2 people found this review helpful
Recommended
0.0 hrs last two weeks / 42.2 hrs on record
Posted: Nov 18, 2018 @ 7:27pm
Updated: Nov 18, 2018 @ 7:50pm

The first thing you should know about Ambition of the Slimes if you are considering picking it up is that although it is a strategy RPG, the emphasis is much more on the "strategy" than the "RPG". Grinding will only help you so much; far more important is choosing the right slimes and making the right moves. If this sounds too stressful, then you may want to seek out another game (however, please note that there is an Easy difficulty which I didn't touch-- I stuck with Normal, plus replayed some levels on Hard and did a few Challenges-- so YMMV).

On the other hand, if a strategy-heavy RPG sounds appealing, then you may like Ambition of the Slimes. The core mechanic is guiding your physically weak slimes over to enemy humans and taking them over. The comical animation for this possession never gets old, and a lot of the fun comes in figuring out the best ways to get the strongest human units on your side. Each type of slime has a special attribute or ability, ranging from teleportation to high defense. Some abilities, like Melt, temporarily weaken its target and makes them easier to possess. As mentioned before, figuring out the right strategy for each stage is extremely important, and although I restarted many maps multiple times to try out different approaches, I never felt that the game was unfair.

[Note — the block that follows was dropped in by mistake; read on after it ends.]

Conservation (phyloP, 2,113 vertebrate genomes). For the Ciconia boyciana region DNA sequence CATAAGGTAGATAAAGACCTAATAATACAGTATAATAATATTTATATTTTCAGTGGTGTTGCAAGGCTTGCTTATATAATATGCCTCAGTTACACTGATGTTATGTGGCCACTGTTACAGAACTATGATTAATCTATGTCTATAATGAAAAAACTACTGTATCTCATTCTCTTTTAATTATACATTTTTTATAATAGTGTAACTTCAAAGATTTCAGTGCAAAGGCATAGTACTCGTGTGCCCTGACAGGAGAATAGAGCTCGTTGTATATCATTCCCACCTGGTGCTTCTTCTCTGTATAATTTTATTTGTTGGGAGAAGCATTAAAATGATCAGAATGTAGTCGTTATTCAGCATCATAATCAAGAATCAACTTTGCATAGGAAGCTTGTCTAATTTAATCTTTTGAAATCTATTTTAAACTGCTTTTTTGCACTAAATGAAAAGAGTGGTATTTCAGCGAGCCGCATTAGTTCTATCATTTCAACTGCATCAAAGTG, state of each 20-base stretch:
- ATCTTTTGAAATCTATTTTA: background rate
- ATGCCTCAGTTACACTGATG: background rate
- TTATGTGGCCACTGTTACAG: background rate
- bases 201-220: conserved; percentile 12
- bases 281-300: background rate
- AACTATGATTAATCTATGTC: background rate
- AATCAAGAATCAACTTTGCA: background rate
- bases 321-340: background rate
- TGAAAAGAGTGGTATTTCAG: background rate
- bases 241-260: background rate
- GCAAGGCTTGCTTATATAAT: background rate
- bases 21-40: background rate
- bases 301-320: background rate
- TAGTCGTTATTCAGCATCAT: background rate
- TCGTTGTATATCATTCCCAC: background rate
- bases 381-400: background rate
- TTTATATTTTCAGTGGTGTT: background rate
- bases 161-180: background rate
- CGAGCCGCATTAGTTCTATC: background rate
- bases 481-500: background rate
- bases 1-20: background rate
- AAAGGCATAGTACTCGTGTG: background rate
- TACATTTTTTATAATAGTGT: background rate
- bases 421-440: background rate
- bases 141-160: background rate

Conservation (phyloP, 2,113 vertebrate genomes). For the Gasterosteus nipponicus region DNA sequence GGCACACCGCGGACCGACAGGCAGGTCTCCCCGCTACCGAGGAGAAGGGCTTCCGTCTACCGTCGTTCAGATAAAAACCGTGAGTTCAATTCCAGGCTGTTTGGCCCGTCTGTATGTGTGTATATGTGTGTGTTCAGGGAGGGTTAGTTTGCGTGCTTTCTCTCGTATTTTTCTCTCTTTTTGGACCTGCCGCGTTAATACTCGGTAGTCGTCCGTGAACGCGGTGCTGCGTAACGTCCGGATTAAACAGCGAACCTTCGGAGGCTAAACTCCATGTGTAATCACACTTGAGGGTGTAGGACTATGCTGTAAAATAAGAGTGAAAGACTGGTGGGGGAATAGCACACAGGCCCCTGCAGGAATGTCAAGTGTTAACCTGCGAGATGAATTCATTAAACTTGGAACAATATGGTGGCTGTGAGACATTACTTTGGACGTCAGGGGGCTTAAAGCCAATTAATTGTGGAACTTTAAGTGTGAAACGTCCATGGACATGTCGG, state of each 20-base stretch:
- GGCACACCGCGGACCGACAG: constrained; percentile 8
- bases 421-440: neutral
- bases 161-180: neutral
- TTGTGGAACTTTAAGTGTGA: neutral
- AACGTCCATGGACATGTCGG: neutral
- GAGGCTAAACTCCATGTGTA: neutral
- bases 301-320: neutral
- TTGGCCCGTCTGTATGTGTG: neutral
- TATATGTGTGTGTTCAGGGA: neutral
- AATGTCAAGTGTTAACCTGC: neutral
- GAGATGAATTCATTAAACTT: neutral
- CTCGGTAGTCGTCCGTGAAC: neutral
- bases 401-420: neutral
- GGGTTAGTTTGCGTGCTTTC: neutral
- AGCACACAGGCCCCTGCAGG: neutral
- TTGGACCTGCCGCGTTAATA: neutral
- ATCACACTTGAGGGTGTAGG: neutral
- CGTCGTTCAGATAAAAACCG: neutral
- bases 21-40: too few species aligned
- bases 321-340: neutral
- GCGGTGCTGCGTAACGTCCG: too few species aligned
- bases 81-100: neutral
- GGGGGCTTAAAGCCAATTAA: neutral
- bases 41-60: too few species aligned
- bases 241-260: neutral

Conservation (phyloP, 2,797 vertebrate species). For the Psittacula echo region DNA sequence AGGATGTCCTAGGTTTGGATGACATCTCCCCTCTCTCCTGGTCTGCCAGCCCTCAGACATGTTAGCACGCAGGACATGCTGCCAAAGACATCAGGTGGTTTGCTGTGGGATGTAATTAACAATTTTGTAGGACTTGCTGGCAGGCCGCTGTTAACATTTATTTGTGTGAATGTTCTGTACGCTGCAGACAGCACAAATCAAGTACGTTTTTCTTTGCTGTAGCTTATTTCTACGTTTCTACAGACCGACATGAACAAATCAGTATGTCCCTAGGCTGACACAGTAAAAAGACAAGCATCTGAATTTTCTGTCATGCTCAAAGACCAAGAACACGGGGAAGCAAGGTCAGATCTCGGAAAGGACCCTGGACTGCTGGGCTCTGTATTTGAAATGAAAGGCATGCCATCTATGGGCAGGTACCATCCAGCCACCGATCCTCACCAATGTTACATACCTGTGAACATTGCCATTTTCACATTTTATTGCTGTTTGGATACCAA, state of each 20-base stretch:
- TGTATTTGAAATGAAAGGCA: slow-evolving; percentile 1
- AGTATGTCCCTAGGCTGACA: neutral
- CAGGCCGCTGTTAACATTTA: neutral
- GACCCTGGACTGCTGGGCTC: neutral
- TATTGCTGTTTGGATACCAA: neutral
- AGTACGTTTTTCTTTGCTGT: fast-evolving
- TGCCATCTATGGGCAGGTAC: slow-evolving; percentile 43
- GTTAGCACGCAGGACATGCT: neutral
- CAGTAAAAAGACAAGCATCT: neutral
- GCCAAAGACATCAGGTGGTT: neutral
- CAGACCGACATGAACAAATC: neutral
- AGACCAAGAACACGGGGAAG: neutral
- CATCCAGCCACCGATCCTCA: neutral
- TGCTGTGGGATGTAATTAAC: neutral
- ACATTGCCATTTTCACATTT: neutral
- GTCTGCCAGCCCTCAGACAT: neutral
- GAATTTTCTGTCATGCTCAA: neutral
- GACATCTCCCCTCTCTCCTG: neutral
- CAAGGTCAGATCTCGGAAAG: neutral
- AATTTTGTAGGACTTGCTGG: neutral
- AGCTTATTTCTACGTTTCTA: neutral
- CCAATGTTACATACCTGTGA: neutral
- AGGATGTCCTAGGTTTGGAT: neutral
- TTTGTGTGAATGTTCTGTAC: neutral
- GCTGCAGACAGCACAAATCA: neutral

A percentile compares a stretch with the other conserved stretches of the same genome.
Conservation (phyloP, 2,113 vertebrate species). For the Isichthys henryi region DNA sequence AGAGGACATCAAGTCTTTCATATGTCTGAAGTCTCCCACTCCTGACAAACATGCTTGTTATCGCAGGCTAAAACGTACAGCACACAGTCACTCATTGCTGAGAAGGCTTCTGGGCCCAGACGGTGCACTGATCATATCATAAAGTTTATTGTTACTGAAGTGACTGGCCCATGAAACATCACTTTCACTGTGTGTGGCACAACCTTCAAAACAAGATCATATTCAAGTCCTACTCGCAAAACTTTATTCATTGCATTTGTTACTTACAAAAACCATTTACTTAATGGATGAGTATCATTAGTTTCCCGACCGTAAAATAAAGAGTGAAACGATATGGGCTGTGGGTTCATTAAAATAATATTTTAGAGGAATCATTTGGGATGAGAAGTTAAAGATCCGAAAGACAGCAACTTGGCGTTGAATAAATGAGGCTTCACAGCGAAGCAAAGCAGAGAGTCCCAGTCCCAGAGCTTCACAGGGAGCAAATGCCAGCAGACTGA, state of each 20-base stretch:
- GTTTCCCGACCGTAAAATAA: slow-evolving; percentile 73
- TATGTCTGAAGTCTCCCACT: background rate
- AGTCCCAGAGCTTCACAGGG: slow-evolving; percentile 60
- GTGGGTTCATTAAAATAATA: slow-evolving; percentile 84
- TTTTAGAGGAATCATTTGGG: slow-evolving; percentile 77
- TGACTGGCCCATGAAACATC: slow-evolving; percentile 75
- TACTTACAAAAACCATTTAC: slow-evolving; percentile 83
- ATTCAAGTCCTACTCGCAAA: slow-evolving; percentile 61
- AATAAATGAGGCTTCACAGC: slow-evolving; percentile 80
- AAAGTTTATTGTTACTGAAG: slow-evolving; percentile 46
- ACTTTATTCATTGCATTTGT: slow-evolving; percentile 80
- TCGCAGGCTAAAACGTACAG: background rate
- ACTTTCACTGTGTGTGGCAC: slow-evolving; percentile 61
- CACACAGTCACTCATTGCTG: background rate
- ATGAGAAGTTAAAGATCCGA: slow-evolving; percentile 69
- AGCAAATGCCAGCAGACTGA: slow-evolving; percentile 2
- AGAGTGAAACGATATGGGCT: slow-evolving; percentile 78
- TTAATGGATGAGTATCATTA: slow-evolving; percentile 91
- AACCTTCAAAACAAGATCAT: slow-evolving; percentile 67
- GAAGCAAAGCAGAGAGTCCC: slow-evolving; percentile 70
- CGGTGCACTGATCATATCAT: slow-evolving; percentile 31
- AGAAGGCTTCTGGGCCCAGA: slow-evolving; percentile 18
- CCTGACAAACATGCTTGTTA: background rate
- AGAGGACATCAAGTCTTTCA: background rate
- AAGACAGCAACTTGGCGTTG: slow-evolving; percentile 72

The game's story, set in a fantasy world where slimes have suddenly gained this new possession ability and are now on a rampage, is fairly light and entertaining for what it is. The graphics and music have the same sort of fun retro aesthetic featured in other games published by Flyhigh Works, and the controls and UI are well designed and easy to understand, for the most part.

My nitpicks are few. The battle art for the humans tends to be samey-- most of them are some variation on either "Skinny Guy" or "Fanservice Gal". Also, there could've been a little more variety in the music, the localization is sometimes clunky, and the ending could've been better.

Still, in the end, none of these put much of a damper on my overall enjoyment of this game. Fans of strategy games and/or quirky Japanese indie stuff should find a lot to like here.
Was this review helpful? Yes No Funny